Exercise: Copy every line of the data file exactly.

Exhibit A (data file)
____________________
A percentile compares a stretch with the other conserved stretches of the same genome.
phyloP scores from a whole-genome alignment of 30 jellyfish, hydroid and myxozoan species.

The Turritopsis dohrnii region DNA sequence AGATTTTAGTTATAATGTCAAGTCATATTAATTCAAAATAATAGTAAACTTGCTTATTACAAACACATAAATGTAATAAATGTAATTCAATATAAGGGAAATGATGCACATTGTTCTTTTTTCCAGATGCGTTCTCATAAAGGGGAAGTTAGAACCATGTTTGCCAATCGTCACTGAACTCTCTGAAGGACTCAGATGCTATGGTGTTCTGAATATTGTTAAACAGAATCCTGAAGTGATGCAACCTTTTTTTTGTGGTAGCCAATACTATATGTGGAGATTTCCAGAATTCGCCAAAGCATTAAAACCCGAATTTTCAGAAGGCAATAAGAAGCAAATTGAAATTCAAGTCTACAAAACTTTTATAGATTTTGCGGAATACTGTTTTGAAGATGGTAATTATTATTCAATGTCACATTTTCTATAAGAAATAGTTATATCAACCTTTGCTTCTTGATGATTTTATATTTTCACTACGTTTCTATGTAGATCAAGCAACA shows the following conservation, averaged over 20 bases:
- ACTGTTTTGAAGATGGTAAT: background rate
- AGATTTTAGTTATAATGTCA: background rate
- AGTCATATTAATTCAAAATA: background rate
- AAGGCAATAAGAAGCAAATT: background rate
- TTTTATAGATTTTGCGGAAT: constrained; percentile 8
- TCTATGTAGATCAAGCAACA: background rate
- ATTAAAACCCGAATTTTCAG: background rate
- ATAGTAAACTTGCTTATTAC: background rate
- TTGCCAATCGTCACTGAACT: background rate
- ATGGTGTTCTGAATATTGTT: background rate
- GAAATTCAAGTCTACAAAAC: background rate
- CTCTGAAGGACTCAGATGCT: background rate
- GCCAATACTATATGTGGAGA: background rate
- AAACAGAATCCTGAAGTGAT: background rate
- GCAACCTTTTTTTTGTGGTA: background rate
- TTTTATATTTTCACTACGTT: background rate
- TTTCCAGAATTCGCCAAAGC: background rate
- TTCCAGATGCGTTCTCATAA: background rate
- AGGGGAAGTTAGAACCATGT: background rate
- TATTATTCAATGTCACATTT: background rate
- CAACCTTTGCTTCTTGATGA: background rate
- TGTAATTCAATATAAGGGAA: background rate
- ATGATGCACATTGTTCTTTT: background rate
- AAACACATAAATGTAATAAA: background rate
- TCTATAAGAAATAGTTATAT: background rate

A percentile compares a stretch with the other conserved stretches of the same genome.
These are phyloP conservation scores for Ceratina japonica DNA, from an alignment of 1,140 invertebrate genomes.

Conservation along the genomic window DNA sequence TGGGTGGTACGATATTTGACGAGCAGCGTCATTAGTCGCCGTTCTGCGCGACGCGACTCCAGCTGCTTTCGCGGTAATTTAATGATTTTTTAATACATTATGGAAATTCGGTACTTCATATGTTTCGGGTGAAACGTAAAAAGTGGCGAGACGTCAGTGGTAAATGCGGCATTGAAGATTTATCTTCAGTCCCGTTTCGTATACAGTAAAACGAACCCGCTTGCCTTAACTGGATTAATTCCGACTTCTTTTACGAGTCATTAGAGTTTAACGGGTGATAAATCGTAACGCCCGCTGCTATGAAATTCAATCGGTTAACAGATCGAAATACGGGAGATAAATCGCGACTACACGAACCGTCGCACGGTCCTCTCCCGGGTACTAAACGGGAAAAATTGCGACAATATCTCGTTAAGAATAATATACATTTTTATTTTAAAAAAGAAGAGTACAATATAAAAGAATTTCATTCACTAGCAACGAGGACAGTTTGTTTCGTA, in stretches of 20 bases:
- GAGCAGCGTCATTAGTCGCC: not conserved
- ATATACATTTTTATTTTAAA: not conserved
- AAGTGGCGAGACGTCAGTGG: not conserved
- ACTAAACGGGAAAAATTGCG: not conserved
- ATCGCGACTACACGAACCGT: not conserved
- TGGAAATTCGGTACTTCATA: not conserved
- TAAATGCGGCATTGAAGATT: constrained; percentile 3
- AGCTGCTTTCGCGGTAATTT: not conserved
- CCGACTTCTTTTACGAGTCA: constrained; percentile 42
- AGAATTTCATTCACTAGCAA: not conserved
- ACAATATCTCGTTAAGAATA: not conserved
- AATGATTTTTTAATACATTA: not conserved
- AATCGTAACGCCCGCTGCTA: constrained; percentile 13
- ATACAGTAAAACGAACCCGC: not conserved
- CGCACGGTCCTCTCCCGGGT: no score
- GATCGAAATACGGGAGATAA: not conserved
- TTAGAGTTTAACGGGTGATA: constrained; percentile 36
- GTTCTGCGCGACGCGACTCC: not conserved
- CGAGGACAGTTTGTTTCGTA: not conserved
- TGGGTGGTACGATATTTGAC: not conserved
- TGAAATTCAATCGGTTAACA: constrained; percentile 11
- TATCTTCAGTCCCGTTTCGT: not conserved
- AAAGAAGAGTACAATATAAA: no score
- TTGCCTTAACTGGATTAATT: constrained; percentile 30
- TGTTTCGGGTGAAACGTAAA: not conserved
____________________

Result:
A percentile compares a stretch with the other conserved stretches of the same genome.
phyloP scores from a whole-genome alignment of 30 jellyfish, hydroid and myxozoan species.

The Turritopsis dohrnii region DNA sequence AGATTTTAGTTATAATGTCAAGTCATATTAATTCAAAATAATAGTAAACTTGCTTATTACAAACACATAAATGTAATAAATGTAATTCAATATAAGGGAAATGATGCACATTGTTCTTTTTTCCAGATGCGTTCTCATAAAGGGGAAGTTAGAACCATGTTTGCCAATCGTCACTGAACTCTCTGAAGGACTCAGATGCTATGGTGTTCTGAATATTGTTAAACAGAATCCTGAAGTGATGCAACCTTTTTTTTGTGGTAGCCAATACTATATGTGGAGATTTCCAGAATTCGCCAAAGCATTAAAACCCGAATTTTCAGAAGGCAATAAGAAGCAAATTGAAATTCAAGTCTACAAAACTTTTATAGATTTTGCGGAATACTGTTTTGAAGATGGTAATTATTATTCAATGTCACATTTTCTATAAGAAATAGTTATATCAACCTTTGCTTCTTGATGATTTTATATTTTCACTACGTTTCTATGTAGATCAAGCAACA shows the following conservation, averaged over 20 bases:
- ACTGTTTTGAAGATGGTAAT: background rate
- AGATTTTAGTTATAATGTCA: background rate
- AGTCATATTAATTCAAAATA: background rate
- AAGGCAATAAGAAGCAAATT: background rate
- TTTTATAGATTTTGCGGAAT: constrained; percentile 8
- TCTATGTAGATCAAGCAACA: background rate
- ATTAAAACCCGAATTTTCAG: background rate
- ATAGTAAACTTGCTTATTAC: background rate
- TTGCCAATCGTCACTGAACT: background rate
- ATGGTGTTCTGAATATTGTT: background rate
- GAAATTCAAGTCTACAAAAC: background rate
- CTCTGAAGGACTCAGATGCT: background rate
- GCCAATACTATATGTGGAGA: background rate
- AAACAGAATCCTGAAGTGAT: background rate
- GCAACCTTTTTTTTGTGGTA: background rate
- TTTTATATTTTCACTACGTT: background rate
- TTTCCAGAATTCGCCAAAGC: background rate
- TTCCAGATGCGTTCTCATAA: background rate
- AGGGGAAGTTAGAACCATGT: background rate
- TATTATTCAATGTCACATTT: background rate
- CAACCTTTGCTTCTTGATGA: background rate
- TGTAATTCAATATAAGGGAA: background rate
- ATGATGCACATTGTTCTTTT: background rate
- AAACACATAAATGTAATAAA: background rate
- TCTATAAGAAATAGTTATAT: background rate

A percentile compares a stretch with the other conserved stretches of the same genome.
These are phyloP conservation scores for Ceratina japonica DNA, from an alignment of 1,140 invertebrate genomes.

Conservation along the genomic window DNA sequence TGGGTGGTACGATATTTGACGAGCAGCGTCATTAGTCGCCGTTCTGCGCGACGCGACTCCAGCTGCTTTCGCGGTAATTTAATGATTTTTTAATACATTATGGAAATTCGGTACTTCATATGTTTCGGGTGAAACGTAAAAAGTGGCGAGACGTCAGTGGTAAATGCGGCATTGAAGATTTATCTTCAGTCCCGTTTCGTATACAGTAAAACGAACCCGCTTGCCTTAACTGGATTAATTCCGACTTCTTTTACGAGTCATTAGAGTTTAACGGGTGATAAATCGTAACGCCCGCTGCTATGAAATTCAATCGGTTAACAGATCGAAATACGGGAGATAAATCGCGACTACACGAACCGTCGCACGGTCCTCTCCCGGGTACTAAACGGGAAAAATTGCGACAATATCTCGTTAAGAATAATATACATTTTTATTTTAAAAAAGAAGAGTACAATATAAAAGAATTTCATTCACTAGCAACGAGGACAGTTTGTTTCGTA, in stretches of 20 bases:
- GAGCAGCGTCATTAGTCGCC: not conserved
- ATATACATTTTTATTTTAAA: not conserved
- AAGTGGCGAGACGTCAGTGG: not conserved
- ACTAAACGGGAAAAATTGCG: not conserved
- ATCGCGACTACACGAACCGT: not conserved
- TGGAAATTCGGTACTTCATA: not conserved
- TAAATGCGGCATTGAAGATT: constrained; percentile 3
- AGCTGCTTTCGCGGTAATTT: not conserved
- CCGACTTCTTTTACGAGTCA: constrained; percentile 42
- AGAATTTCATTCACTAGCAA: not conserved
- ACAATATCTCGTTAAGAATA: not conserved
- AATGATTTTTTAATACATTA: not conserved
- AATCGTAACGCCCGCTGCTA: constrained; percentile 13
- ATACAGTAAAACGAACCCGC: not conserved
- CGCACGGTCCTCTCCCGGGT: no score
- GATCGAAATACGGGAGATAA: not conserved
- TTAGAGTTTAACGGGTGATA: constrained; percentile 36
- GTTCTGCGCGACGCGACTCC: not conserved
- CGAGGACAGTTTGTTTCGTA: not conserved
- TGGGTGGTACGATATTTGAC: not conserved
- TGAAATTCAATCGGTTAACA: constrained; percentile 11
- TATCTTCAGTCCCGTTTCGT: not conserved
- AAAGAAGAGTACAATATAAA: no score
- TTGCCTTAACTGGATTAATT: constrained; percentile 30
- TGTTTCGGGTGAAACGTAAA: not conserved